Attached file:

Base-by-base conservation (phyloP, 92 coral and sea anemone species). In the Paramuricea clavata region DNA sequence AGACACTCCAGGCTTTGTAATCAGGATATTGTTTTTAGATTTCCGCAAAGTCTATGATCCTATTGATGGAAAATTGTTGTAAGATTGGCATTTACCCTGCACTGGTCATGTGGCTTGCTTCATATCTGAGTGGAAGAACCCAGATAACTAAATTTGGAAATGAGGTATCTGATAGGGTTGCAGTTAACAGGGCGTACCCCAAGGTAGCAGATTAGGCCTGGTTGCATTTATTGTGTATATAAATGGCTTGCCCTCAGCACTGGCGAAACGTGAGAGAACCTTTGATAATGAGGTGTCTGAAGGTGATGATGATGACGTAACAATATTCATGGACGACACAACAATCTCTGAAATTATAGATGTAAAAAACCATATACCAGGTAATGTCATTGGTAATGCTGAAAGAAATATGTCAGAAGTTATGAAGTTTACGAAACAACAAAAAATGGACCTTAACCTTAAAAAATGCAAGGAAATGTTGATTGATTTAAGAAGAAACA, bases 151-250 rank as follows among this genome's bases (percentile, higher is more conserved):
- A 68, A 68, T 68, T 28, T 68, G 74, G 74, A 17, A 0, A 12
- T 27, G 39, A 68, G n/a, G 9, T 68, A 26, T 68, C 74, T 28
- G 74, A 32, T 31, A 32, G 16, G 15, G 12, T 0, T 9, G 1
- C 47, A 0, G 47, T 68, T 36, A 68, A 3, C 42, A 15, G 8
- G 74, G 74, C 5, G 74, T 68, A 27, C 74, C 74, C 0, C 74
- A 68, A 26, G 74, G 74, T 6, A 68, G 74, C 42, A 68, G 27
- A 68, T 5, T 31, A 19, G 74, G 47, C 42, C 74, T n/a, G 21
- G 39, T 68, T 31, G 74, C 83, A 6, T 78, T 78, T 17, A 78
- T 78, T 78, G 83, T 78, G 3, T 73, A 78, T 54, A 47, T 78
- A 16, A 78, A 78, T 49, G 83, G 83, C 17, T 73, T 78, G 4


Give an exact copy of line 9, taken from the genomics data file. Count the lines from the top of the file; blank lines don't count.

- G 39, T 68, T 31, G 74, C 83, A 6, T 78, T 78, T 17, A 78